Ugh! I have all the brain cells it takes to sip coffee and be grumpy this morning. Insomnia is horrible. It would be different if I could sleep once I fall asleep, but no for some reason I get the joy of insomnia plus.
Insomnia plus Fiona waking up. Insomnia plus Fiona having insomnia. Insomnia plus Jeff wanting to stay up late and have “adult” time. I can deal with all of these individually, but seriously? All in one night?
My family hates me.
My body hates me.
Insomnia is trying to kill me.
I swear that I love them, but if I could run away to a magical land of fluffy pillows and fuzzy blankets for the next week I totally would. Sadly Pillowland (TM) does not exist.
If it did, it would be a comfortably cool place, with gentle, dim lighting. Fluffy clouds to walk on. A quiet windy, soothing white-noise. Random floating beds of varying softness, each piled with soft pillows that squish just the right amount. Warm, cuddly blankets that never make you hot, but keep you warm and have just the right amount of weight. Mmmm…
I dream about it. Well, day-dream. Only normal, happy, rested people get to actually dream. You know. People who sleep.
Fiona keeps asking, “You tired, Mama?””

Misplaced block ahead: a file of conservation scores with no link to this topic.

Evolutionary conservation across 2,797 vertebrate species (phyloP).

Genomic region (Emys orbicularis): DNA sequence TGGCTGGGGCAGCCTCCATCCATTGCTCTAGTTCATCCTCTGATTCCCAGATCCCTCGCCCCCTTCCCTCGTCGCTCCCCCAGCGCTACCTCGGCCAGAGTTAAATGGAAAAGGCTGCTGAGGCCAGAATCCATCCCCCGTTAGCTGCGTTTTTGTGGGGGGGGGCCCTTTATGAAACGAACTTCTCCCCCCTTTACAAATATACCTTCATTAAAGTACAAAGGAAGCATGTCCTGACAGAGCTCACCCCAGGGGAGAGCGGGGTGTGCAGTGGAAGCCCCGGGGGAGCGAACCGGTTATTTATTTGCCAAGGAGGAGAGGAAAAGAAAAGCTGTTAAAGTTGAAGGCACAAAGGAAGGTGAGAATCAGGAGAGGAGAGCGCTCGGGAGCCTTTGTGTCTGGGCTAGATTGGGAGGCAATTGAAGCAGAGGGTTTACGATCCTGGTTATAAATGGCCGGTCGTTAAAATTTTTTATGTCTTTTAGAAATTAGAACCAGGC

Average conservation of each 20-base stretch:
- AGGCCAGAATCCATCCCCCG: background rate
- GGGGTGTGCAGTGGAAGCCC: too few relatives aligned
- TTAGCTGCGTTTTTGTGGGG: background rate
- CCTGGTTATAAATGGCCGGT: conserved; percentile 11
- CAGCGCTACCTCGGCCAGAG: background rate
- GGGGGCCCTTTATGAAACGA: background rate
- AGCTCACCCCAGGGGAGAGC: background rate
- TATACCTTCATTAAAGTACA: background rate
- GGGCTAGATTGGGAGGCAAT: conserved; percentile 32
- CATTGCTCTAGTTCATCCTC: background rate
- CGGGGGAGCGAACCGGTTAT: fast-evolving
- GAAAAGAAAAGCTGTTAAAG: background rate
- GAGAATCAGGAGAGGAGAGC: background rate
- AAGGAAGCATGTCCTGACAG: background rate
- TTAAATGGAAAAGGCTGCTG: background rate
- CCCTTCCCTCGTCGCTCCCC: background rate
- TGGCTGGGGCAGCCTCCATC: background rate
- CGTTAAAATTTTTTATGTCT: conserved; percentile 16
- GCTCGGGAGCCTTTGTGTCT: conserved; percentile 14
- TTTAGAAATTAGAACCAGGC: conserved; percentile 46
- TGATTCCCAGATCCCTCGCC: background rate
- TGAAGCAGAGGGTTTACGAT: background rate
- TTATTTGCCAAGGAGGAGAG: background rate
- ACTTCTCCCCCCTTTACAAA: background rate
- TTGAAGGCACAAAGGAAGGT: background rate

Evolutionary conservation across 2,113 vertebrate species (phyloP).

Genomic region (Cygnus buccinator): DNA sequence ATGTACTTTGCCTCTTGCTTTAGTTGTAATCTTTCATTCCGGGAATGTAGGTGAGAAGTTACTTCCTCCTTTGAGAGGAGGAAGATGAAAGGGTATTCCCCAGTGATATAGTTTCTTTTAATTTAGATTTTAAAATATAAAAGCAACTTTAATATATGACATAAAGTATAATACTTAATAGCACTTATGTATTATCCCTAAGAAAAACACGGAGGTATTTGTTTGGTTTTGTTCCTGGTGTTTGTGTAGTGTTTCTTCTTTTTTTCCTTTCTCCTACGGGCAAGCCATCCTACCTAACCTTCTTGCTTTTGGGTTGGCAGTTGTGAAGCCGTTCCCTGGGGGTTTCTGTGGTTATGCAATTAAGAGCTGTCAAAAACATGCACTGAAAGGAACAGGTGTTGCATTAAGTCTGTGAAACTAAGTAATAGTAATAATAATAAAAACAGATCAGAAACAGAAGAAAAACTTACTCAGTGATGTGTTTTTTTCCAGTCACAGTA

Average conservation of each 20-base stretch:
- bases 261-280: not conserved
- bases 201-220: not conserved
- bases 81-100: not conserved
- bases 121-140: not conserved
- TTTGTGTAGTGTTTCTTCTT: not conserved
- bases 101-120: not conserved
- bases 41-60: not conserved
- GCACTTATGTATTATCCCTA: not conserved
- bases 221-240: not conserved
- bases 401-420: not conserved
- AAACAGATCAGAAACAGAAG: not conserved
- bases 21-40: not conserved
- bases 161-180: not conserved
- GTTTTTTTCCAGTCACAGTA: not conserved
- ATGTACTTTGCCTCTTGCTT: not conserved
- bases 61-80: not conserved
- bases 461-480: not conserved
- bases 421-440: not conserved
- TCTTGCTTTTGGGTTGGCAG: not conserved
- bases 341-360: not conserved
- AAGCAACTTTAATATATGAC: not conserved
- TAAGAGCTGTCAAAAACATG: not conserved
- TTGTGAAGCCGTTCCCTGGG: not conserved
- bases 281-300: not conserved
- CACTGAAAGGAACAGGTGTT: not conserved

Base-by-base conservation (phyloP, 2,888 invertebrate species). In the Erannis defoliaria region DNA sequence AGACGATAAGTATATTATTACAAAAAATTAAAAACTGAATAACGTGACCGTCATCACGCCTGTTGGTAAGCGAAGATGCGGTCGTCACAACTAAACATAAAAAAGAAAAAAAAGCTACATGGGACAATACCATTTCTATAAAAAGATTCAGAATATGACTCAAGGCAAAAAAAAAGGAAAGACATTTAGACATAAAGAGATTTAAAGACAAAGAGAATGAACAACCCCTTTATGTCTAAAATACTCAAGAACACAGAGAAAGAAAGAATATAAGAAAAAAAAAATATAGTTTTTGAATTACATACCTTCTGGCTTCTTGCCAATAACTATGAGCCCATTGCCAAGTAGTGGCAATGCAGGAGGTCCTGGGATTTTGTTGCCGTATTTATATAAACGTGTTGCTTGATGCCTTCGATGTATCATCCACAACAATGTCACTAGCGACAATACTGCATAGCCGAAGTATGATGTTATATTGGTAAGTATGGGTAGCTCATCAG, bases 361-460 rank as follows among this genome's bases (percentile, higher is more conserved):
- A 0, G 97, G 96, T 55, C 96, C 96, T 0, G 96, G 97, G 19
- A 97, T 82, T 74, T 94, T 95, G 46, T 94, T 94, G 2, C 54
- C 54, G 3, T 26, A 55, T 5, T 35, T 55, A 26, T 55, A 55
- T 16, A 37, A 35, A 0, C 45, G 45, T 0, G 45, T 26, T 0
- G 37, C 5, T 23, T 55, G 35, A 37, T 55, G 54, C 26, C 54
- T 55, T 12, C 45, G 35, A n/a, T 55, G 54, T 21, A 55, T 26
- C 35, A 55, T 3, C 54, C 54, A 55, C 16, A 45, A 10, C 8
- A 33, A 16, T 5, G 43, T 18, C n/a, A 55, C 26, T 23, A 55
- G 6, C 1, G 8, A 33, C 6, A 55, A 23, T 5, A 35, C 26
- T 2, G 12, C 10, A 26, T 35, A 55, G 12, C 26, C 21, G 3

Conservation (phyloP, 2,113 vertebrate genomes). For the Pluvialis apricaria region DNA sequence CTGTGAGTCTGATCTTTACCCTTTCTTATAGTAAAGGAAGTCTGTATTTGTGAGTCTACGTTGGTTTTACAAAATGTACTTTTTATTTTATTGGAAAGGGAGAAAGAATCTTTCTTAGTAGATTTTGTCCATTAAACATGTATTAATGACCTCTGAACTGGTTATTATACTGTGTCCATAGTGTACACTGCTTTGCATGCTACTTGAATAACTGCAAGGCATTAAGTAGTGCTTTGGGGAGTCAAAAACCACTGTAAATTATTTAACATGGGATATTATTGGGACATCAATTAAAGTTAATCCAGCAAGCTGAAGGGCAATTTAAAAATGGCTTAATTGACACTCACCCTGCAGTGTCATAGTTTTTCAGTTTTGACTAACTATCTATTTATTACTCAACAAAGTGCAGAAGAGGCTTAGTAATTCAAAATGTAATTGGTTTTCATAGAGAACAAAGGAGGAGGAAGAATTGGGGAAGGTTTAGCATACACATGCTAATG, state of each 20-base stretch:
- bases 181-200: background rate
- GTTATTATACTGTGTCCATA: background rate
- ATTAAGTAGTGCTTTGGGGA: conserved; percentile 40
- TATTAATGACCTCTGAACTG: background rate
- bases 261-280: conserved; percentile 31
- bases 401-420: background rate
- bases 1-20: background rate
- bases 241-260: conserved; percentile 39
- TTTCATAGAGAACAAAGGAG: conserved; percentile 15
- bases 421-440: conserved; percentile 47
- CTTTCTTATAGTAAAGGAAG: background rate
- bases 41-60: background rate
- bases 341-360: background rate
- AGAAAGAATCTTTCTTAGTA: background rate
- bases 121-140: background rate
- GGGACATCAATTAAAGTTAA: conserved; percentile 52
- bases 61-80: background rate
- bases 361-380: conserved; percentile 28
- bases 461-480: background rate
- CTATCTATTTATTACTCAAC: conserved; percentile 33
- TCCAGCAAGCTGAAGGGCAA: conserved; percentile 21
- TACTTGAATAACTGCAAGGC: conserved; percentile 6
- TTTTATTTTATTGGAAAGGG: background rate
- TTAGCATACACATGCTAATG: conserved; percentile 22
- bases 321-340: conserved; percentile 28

“Yes.” I growl. Thinking, What do you think you little snot, you’re the one who kept waking me up? Do you think that the magic Mommy runs on nothing? No. I need sleep. Leave me alone.
“You frustrated?” She asks sympathetically.
“Yes. Fiona. I’m frustrated.” I agree, feeling caustic.
“You mad?” She seems concerned.
“I”m trying not to be.” I say and I try harder. I remind myself that she’s two, she doesn’t understand, she isn’t trying to torture me.
“You happy?” She adds. I think it’s a suggestion. I think she feels like I can just magically be happy. At a whim. As though this isn’t a combination of frustration and exhaustion.
“I’m trying.” I answer.
She runs over and throws her arms around me and soundly kisses my cheek. “I love you, Mama.”
I hug her tight to me and it does help. It takes some of the edge of my sleep-deprived frustration. “I love you, too, Fiona.”
“Sooooo much!” She smiles at me.
That smile is contagious. It’s pure love. It’s an undeniable joy at just being near me. It’s being loved. Even when I’m grumpy.
I feel myself smile and it’s a tired smile, but it is happy. Compassion works both ways. If you give it, then so will other people. Even little people who wake you up over and over again at night asking to go to the bathroom and to fill up their bottles and to lay down with them. Compassion and love are sometimes all it takes to make a bad start into a better one.
Love makes it possible.